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CNBC's Names in the News:

Boeing

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Questions? Comments? tradertalk@cnbc.com

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  Thursday, 4 Sep 2008 | 9:28 AM ET

Retail Results Just Plain Soft

Posted By: Bob Pisani

Productivity numbers were stronger than expected, but initial jobless claims just keep rising, now at 444,000, the highest levels since 2002. The Bank of England left interest rates unchanged at 5 percent, the European Central Bank also left interest rates unchanged at 4.25 percent.

Elsewhere:

1) Yesterday, Kohl's and JC Penney reported August same store sales slightly better than expected. Today Wal-Mart, Target, Gap, American Eagle (reaffirms third quarter guidance), Pacific Sunwear all reported sales above expectations. However, department stores did not fare as well: Saks and Nordstrom were both below expectations, although not dramatically. Mid-priced stores like Dillards, and Bon-Ton Stores were also weaker than expected, as was Abercrombie. TJX was weaker as well, that is surprising--off-price discounters have been doing well.

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  Wednesday, 3 Sep 2008 | 4:50 PM ET

How Market Played Out Today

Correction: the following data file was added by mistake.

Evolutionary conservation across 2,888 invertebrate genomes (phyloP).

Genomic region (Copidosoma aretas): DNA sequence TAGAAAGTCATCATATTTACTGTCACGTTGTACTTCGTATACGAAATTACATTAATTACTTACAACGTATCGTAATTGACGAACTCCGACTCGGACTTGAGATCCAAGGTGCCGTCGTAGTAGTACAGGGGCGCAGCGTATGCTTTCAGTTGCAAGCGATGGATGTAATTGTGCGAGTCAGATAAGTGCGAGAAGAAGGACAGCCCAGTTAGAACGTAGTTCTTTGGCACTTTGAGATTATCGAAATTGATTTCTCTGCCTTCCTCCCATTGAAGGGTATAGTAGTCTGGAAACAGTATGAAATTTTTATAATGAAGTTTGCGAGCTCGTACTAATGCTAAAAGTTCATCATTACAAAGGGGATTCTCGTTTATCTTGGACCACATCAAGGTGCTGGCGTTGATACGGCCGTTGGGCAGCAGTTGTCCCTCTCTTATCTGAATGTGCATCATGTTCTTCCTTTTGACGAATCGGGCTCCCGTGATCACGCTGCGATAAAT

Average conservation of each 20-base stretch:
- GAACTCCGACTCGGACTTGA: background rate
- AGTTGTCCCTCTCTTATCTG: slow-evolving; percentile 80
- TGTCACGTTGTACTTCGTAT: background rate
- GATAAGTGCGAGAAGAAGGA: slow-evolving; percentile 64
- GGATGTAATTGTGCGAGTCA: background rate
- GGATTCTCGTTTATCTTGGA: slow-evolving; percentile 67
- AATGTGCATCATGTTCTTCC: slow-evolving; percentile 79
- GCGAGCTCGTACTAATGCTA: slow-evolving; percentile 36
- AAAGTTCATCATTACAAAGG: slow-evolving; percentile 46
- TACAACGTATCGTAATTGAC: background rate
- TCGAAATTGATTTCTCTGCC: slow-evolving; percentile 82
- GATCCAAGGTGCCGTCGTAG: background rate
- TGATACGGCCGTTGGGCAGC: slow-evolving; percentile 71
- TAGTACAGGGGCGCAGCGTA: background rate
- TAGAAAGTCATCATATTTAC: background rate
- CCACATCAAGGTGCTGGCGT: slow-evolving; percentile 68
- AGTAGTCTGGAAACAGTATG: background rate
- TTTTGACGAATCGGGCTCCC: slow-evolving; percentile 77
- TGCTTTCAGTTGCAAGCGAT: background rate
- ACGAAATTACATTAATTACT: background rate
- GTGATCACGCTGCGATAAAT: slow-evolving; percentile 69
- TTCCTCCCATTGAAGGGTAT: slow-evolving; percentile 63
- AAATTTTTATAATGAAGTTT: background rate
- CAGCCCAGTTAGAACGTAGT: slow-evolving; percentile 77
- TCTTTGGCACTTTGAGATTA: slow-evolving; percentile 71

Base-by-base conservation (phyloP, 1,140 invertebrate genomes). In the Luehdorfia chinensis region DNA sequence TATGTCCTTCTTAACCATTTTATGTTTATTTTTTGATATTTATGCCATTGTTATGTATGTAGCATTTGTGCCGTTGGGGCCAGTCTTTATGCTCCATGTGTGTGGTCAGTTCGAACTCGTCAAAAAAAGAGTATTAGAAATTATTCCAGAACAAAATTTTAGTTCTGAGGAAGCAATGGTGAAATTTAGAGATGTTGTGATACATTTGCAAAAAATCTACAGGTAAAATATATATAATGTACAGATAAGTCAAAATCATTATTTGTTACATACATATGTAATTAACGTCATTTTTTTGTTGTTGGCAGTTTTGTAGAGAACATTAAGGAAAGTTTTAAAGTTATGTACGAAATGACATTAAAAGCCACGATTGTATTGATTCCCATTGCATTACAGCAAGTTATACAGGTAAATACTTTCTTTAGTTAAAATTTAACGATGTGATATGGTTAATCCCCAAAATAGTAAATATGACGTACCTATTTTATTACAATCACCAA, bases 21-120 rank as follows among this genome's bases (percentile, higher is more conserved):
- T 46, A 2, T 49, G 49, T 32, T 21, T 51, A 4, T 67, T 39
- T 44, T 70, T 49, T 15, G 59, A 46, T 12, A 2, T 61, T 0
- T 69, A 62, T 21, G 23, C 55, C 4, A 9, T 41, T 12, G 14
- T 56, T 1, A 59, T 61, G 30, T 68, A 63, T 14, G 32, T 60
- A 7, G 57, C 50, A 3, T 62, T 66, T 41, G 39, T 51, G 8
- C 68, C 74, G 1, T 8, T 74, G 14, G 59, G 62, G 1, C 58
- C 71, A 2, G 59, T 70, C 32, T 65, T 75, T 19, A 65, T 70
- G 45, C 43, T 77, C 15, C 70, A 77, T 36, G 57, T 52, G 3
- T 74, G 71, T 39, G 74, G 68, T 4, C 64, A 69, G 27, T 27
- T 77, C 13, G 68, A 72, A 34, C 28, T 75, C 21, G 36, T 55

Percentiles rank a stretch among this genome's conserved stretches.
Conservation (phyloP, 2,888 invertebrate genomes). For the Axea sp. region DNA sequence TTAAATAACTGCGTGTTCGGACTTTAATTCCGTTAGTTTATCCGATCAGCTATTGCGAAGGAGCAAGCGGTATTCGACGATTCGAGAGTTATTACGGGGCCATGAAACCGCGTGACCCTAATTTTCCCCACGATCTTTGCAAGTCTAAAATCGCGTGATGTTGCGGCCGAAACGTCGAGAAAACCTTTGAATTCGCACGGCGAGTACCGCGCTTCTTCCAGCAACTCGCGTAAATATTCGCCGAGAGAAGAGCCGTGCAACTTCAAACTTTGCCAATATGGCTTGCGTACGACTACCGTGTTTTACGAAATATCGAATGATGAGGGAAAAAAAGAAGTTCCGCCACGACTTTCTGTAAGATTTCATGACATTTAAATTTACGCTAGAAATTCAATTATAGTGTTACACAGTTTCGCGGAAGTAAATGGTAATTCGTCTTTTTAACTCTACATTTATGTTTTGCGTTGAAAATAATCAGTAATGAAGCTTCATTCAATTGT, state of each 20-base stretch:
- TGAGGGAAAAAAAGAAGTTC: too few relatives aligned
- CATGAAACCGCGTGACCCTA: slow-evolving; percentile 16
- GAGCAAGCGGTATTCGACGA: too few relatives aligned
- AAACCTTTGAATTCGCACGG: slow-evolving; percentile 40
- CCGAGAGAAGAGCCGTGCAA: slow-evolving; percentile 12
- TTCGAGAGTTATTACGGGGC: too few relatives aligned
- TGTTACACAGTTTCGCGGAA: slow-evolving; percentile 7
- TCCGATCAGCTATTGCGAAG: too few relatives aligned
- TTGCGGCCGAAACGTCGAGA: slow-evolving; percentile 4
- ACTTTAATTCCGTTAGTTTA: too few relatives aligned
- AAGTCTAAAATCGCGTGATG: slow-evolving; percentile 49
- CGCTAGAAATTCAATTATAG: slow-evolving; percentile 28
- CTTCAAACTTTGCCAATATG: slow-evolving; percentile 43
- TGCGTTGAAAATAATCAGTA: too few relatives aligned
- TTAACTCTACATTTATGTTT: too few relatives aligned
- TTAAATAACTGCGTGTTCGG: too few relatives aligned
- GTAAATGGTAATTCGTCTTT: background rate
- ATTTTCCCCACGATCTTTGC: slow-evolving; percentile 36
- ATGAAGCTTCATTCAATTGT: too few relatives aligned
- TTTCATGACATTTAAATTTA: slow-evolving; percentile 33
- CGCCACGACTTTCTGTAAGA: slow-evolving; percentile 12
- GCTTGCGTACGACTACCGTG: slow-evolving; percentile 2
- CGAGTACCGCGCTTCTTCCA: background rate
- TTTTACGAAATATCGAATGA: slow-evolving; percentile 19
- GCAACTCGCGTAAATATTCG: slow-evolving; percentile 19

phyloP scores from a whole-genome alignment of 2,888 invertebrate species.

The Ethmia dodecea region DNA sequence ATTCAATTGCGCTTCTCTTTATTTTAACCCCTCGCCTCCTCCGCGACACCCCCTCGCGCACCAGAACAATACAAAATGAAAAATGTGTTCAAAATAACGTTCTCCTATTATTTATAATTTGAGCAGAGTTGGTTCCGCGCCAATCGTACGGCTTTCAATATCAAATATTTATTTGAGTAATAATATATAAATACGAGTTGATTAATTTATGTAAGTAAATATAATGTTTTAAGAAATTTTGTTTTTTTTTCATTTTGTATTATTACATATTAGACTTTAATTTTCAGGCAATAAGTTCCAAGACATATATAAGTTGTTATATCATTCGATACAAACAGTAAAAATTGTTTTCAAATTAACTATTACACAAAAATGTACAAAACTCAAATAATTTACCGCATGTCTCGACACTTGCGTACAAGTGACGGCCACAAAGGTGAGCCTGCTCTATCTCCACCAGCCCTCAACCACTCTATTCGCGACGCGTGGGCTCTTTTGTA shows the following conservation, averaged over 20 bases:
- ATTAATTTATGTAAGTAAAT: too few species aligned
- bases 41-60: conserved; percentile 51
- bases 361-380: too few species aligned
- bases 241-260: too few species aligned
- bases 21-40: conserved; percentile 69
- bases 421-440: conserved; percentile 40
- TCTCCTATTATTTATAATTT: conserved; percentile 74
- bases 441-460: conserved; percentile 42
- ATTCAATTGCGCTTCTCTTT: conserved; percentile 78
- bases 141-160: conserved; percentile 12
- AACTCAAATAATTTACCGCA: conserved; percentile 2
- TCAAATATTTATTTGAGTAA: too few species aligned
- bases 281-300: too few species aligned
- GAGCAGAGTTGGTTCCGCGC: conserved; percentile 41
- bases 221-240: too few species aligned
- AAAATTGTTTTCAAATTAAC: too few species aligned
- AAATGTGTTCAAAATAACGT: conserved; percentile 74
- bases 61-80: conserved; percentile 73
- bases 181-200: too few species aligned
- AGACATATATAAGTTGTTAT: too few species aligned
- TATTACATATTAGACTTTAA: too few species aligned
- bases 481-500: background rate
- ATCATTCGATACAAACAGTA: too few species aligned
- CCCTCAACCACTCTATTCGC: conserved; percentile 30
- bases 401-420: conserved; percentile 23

Posted By: Bob Pisani

Commodities were lower, but once again it was no help for stocks. Commodity stocks were again sold off.

Techs were weak as Marvell gave what was perceived to be negative comments at a tech conference, while display stocks were down notably after Corning cut its outlook and LG Display made cautious comments.

Home Depot'sCEO helped retailers by saying that we were "getting awfully close to the bottom" in housing, as did Kohls and JC Penney, who both reported August same store sales roughly in line with expectations. The rest of the retailers report sales tomorrow. JC Penney at a 3 month high, Kohls and Limitedat highs for the year. Why, if the consumer is weak? This trade is partly based on the oil trade, partly it's just on faith: investors are looking to buy some early cycle names (Home Depot, Lowe's). Also, there are still tons of shorts in retailers.

Lehman up for a sixth straight day on word that other suitors may be interested in acquiring a stake in the company.

Finally, the Beige Book was a bit blue , in general the Federal Reserve districts said that"

--economic growth was "Slow"

--there was upward price pressure and

--tighter lending standards.

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  Wednesday, 3 Sep 2008 | 3:15 PM ET

Commodities "Taking It" On The Chin

Posted By: Bob Pisani

The big discussion today revolves around the continuing route in commodity stocks...the decline is so steep and severe that it is fueling theories that a liquidation is occurring due to: 1) another commodity firm going out of business (most likely), 2) prime brokers telling clients they don't want them in commodities, or 3) firms that lend in the commodity markets pulling back.

Just look at the last two days: Freeport McMorandown 11 percent, Potash down 11 percent, U.S. Steel down 11 percent, Barrick Gold down 9 percent.